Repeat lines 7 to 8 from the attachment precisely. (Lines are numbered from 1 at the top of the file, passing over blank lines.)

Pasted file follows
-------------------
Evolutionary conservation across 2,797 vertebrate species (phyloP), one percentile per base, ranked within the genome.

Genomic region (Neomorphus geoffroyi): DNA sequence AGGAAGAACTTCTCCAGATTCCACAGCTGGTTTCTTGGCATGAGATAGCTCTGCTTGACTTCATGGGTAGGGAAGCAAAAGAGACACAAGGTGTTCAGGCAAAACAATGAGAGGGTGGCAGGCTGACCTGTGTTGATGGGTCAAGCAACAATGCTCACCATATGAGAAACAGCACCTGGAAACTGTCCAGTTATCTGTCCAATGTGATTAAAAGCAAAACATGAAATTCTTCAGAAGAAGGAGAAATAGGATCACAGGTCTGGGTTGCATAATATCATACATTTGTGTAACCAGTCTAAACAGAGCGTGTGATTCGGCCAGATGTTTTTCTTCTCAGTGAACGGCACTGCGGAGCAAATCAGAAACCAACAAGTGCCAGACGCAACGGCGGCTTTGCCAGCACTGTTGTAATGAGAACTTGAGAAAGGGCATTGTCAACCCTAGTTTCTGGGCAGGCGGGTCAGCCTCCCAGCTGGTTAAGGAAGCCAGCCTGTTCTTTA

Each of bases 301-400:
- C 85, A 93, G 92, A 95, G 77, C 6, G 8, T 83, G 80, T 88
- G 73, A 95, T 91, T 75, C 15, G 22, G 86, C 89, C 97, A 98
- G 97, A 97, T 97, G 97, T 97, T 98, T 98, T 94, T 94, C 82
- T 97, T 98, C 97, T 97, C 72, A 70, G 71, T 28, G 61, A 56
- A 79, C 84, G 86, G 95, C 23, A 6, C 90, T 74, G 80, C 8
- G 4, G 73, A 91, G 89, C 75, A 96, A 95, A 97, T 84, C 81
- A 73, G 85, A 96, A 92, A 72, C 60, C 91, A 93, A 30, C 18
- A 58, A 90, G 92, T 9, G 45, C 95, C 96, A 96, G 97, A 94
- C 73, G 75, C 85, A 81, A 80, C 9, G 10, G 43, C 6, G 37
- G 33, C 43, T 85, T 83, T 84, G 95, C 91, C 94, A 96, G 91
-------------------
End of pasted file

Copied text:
- T 97, T 98, C 97, T 97, C 72, A 70, G 71, T 28, G 61, A 56
- A 79, C 84, G 86, G 95, C 23, A 6, C 90, T 74, G 80, C 8